My project attempts to examine the archetype of the artificial Asian female body and how this body is gendered and racialized, primarily in sci-fi/dystopian films and television shows. Additionally, I draw a connection between imagined artificial female bodies in speculative fiction and gendered technologies (sex dolls, digital home assistants) in real life. I also trace the ways in which the artificial Asian female body is a continuation of the hypersexual “fembot.” Using the frameworks of Orientalism/techno-Orientalism alongside feminist film theory, I analyze the ways in which the artificial Asian female body makes visible masculine mastery and control over technology and the female body, as well as the process of constituting a fetishized and eroticized “Other.”  The artificial Asian female body embodies both the Asian American history of exclusion/alienation and contemporary anxieties about the foreign, robot-like Asian body in the current age of global capitalism. Finally, I try to uncover what it would mean for Asian/Asian American artists/writers/filmmakers to reckon with these representations of the Asian body as robot body in projects of cultural production.

Link to Paper:  Final paper

Westworld Season 2 (2018), Sakura


Ex Machina (2015), Kyoko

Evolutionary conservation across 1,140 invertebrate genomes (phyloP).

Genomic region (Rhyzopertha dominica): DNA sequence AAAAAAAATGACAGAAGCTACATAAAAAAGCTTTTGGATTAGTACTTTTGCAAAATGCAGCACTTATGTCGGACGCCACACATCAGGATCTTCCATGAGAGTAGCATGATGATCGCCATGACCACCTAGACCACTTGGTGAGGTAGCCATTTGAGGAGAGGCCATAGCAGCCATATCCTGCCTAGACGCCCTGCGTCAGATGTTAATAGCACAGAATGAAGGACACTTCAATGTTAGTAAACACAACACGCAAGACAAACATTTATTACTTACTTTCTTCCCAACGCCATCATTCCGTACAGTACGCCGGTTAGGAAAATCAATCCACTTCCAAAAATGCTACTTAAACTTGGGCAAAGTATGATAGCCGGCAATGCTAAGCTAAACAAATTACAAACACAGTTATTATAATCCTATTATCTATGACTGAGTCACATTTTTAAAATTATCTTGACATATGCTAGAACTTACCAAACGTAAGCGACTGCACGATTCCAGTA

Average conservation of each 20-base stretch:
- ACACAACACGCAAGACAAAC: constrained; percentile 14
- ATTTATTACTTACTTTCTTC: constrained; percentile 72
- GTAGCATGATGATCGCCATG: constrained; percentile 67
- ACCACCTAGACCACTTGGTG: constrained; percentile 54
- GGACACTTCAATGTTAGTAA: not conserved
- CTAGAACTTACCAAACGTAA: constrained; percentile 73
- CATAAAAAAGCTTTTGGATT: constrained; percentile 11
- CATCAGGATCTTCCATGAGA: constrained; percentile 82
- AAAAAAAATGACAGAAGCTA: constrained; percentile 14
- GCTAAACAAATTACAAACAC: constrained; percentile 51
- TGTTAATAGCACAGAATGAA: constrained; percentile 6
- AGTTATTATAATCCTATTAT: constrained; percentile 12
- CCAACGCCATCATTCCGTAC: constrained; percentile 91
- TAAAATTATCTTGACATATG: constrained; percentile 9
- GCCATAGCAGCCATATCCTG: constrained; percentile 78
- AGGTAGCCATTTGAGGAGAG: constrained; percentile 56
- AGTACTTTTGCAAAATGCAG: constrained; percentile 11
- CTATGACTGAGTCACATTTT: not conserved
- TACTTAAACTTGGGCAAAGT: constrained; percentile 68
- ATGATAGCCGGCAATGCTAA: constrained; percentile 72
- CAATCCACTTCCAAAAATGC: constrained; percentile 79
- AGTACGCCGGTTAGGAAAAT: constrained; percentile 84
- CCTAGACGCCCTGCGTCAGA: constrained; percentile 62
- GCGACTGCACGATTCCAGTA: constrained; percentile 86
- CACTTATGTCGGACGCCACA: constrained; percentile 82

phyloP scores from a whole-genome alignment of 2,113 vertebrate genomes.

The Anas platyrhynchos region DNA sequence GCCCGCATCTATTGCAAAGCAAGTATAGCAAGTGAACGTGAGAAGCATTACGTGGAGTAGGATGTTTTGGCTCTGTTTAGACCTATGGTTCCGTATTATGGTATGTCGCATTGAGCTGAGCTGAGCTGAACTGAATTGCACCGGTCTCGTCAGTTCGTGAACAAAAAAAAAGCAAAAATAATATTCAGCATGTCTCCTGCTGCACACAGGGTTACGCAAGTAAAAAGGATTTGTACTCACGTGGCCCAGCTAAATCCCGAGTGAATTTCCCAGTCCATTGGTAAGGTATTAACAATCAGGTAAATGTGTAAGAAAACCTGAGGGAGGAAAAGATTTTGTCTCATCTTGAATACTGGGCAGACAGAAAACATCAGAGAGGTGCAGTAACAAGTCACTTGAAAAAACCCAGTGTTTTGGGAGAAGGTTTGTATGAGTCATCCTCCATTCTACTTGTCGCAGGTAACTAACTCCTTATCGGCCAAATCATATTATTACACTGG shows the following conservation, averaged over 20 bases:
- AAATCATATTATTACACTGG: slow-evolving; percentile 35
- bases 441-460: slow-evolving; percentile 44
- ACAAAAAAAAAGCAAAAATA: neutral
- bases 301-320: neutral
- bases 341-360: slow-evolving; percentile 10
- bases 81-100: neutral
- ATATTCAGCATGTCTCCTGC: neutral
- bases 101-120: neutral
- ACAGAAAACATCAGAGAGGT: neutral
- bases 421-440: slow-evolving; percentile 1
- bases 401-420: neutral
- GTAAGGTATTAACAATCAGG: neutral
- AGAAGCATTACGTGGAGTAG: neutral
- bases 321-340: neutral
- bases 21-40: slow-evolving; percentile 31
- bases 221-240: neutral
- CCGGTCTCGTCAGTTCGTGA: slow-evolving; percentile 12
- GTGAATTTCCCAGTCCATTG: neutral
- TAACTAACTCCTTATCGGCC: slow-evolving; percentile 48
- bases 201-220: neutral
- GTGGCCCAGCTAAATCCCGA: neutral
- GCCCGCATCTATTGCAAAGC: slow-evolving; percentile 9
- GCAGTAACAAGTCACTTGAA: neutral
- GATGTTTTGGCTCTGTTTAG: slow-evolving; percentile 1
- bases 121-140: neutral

Anomalis (2015), Vintage Japanese sex doll


Cloud Atlas (2012), Sonmi-451


Battlestar Galactica’s Cylon Number 8


Anne Hu’s Cake (2017): A possible method of responding to the hypersexualized artificial Asian female


Annotated Bibliography:

Haraway, Donna J. “A Cyborg Manifesto,” Manifestly Haraway, University of Minnesota Press, 2016.

Haraway’s text looks toward a feminist posthumanism in its discussion of science, technology, and feminism in the twentieth century. Haraway rejects the rigidity of binaries and instead proposes a hybridized, ambiguous model of the cyborg as a means of restructuring identity. This text will be foundational to my critique of modern-day gendered technologies and my analyses of how gender and sexuality relate to the archetype of the artificial Asian female.

Morley, David, and Kevin Robins. Spaces of Identity: Global Media, Electronic Landscapes and Cultural Boundaries. London: Routledge, 1995.

Morley and Robins’ book specifically addresses the way in which the formation and transmission of media shape cultural identities in the contemporary age of rapid globalization. The chapter “Techno-Orientalism: Japan Panic” explicates the tensions and anxieties that the West harbors in relation to the Far East and treats Orientalism as a conceptual framework in the context of countries moving rapidly toward modernity.

Mulvey, Laura. “Visual Pleasure and Narrative Cinema,” Screen, Volume 16, Issue 3, 1 October 1975, Pages 6–18

Mulvey’s text is useful in supporting/nuancing my interpretation of the artificial female body and the racialized artificial female body. Mulvey’s text serves as a theoretical lens through which to examine the embodiment of masculine desire and pleasure through the construction of the artificial female body. I use Mulvey’s framework of the male gaze in conjunction with the emergence of the “white gaze” to which the artificial Asian body is also subjected to.